Public Participation in Health Education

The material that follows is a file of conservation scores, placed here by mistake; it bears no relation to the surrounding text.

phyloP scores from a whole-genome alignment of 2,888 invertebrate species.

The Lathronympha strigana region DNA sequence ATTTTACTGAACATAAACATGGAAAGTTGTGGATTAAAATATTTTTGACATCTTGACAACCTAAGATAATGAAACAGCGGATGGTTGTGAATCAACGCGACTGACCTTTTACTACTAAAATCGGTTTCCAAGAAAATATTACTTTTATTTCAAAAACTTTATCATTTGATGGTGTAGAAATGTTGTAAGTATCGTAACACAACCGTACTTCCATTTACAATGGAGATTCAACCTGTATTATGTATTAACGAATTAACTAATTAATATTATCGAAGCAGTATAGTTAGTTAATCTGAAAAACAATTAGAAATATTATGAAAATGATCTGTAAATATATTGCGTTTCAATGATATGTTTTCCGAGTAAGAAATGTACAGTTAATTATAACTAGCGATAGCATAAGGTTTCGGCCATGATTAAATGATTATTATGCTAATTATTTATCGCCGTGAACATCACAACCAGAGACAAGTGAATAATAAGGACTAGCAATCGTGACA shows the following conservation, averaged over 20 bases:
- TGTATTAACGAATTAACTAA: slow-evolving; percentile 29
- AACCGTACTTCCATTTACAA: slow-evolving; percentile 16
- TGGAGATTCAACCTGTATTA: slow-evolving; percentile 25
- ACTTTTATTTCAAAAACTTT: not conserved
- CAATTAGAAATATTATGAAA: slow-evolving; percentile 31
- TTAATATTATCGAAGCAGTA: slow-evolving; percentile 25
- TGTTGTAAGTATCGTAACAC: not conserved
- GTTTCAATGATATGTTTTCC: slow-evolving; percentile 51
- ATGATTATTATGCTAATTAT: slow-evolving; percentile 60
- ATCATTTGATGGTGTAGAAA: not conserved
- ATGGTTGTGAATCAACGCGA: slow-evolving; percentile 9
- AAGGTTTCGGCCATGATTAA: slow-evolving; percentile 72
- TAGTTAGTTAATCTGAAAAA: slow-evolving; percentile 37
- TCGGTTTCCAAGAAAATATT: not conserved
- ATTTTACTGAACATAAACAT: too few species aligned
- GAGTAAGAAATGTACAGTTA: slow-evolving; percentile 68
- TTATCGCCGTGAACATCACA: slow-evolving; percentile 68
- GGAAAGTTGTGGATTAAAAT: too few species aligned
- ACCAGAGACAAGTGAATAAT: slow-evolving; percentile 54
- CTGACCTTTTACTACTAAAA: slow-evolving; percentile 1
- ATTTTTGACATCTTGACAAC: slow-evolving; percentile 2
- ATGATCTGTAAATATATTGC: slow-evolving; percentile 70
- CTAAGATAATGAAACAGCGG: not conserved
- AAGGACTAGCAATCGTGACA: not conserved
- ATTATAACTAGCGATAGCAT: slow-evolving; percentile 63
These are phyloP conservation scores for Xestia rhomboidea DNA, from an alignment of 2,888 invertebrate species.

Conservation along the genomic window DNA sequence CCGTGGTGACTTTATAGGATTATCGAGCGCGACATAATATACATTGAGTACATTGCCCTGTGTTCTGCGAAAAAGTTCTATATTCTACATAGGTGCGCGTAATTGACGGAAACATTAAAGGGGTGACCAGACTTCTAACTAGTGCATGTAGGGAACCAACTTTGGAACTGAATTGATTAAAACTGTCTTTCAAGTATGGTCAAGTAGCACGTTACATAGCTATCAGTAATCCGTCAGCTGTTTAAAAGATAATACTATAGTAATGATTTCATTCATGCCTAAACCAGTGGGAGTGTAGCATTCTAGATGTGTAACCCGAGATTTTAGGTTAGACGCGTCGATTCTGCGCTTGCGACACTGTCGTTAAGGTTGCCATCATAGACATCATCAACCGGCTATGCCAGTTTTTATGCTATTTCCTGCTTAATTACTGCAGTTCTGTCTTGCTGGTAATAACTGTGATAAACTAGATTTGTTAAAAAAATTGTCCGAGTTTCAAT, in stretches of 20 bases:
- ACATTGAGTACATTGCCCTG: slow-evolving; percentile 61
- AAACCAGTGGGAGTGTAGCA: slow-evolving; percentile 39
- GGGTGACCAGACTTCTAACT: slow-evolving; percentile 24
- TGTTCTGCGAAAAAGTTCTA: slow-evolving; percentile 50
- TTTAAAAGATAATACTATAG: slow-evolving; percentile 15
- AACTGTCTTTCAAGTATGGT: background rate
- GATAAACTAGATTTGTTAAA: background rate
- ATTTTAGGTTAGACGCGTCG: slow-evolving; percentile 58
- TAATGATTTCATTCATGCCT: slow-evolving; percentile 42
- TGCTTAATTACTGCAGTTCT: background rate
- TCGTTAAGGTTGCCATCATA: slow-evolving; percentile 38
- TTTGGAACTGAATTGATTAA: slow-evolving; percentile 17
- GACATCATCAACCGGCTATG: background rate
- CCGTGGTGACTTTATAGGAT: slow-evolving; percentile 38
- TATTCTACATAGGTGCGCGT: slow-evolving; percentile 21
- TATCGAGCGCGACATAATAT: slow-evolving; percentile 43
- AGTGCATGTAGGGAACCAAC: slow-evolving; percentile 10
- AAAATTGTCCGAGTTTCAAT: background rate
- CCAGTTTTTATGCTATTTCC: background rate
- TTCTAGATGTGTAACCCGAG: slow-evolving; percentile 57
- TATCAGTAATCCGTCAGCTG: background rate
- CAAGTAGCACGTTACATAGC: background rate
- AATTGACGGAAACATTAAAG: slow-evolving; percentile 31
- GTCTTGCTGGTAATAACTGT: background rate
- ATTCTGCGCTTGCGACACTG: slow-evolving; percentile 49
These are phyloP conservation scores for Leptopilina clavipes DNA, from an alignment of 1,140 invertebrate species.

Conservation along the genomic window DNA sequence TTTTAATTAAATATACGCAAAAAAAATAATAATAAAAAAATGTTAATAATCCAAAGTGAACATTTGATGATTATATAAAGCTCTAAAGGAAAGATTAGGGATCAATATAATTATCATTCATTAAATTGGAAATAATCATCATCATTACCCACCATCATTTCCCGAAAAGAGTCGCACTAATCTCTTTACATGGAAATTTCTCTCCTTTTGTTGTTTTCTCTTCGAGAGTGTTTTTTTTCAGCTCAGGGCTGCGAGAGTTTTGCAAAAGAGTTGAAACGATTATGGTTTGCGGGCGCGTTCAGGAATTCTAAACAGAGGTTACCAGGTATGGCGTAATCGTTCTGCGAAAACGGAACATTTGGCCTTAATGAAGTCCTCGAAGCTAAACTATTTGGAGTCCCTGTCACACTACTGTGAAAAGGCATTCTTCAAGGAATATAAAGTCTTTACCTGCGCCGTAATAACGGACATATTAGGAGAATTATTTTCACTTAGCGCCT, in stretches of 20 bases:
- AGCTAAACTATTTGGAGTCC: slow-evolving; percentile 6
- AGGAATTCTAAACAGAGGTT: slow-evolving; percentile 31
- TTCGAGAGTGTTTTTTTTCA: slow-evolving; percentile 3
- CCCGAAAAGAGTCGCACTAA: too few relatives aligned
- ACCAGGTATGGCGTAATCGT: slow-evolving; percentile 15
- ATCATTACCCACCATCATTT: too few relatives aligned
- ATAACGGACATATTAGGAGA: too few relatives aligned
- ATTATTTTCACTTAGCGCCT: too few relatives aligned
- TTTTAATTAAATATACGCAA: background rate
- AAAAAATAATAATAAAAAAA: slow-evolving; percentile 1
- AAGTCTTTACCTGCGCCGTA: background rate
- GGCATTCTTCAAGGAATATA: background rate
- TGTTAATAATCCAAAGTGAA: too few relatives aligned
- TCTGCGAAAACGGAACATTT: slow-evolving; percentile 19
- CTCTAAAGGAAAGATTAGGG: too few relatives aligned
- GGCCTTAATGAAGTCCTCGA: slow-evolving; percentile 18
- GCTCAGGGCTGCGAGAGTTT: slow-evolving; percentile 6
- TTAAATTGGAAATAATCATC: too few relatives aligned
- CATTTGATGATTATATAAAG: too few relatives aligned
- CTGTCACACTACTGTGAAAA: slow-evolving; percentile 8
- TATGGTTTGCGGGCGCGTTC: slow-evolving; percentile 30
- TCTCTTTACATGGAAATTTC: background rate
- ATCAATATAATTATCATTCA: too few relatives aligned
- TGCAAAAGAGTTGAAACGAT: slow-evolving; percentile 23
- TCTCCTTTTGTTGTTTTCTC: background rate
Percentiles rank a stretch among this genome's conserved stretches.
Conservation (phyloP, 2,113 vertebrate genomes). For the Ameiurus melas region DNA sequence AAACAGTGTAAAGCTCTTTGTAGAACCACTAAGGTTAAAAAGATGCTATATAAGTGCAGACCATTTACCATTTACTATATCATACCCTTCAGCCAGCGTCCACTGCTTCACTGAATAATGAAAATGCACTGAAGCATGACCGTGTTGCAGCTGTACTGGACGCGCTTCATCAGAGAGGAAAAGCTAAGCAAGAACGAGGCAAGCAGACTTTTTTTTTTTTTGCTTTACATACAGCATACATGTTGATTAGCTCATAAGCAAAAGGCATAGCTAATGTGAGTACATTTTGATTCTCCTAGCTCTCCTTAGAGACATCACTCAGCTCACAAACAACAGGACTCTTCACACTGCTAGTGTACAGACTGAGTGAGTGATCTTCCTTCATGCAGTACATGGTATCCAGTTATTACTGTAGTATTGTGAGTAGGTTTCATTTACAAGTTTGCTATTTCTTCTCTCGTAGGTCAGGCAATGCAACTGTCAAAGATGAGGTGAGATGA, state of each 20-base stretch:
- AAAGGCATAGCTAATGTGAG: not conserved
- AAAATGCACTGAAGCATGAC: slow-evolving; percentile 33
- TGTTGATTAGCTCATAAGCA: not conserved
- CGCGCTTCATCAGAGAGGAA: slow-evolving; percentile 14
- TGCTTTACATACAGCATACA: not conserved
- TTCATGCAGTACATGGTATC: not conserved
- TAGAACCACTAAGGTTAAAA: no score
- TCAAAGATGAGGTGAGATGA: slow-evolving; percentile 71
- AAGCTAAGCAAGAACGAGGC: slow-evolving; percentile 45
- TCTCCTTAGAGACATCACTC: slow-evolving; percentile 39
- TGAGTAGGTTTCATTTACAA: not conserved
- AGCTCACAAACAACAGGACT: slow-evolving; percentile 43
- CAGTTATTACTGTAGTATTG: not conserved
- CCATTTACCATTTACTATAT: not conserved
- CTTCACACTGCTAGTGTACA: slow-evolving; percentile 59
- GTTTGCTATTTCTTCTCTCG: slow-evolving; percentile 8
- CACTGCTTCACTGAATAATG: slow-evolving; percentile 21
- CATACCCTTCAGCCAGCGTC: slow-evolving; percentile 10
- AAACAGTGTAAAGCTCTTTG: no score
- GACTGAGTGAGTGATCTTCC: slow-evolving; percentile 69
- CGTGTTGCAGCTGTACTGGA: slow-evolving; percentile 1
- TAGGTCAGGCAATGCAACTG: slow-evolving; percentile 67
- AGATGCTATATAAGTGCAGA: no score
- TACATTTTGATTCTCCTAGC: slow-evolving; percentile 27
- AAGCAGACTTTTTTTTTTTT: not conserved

AbstractThis article describes a unique two-part health education project that took place in Calgary, Alberta, with and for the general public. In Part I, adults were asked in focus-group discussions what they wanted to learn about health. Part II involved organizing and offering health education sessions in various communities around the city. The project evolved into a community-university partnership, based on strong interest and support from community groups. Analysis of the project raised major questions, including ethical questions, about the application of a revenue-generation model to health-related continuing education for the general public. The author advocates a return to meaningful public participation for health-related learning.
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